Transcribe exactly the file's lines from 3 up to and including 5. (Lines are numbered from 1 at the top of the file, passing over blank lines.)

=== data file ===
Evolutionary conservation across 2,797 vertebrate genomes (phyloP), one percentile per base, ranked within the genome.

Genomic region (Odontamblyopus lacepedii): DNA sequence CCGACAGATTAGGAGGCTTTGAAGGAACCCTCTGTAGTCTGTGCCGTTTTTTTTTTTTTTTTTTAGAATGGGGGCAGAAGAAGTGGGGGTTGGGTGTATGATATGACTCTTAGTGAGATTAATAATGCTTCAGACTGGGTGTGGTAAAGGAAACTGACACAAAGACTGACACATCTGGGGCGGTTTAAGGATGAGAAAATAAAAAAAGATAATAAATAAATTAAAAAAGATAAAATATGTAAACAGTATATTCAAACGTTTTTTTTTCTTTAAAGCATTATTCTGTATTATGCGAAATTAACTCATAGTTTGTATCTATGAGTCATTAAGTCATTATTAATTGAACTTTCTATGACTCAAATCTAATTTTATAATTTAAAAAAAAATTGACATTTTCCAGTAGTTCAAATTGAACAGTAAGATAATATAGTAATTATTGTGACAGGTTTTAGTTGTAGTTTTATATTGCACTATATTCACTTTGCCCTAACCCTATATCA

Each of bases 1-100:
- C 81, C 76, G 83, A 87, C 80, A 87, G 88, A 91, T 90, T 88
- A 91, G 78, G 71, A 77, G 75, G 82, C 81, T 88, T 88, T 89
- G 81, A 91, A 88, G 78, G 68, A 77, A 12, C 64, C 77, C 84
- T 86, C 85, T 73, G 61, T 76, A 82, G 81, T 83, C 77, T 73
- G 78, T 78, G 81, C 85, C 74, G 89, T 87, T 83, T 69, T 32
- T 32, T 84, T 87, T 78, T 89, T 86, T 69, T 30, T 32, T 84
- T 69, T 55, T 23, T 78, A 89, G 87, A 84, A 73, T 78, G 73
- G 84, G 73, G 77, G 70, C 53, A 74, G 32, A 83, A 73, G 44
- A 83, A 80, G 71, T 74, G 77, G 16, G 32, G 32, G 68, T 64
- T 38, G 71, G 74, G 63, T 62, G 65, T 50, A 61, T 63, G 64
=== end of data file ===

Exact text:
Each of bases 1-100:
- C 81, C 76, G 83, A 87, C 80, A 87, G 88, A 91, T 90, T 88
- A 91, G 78, G 71, A 77, G 75, G 82, C 81, T 88, T 88, T 89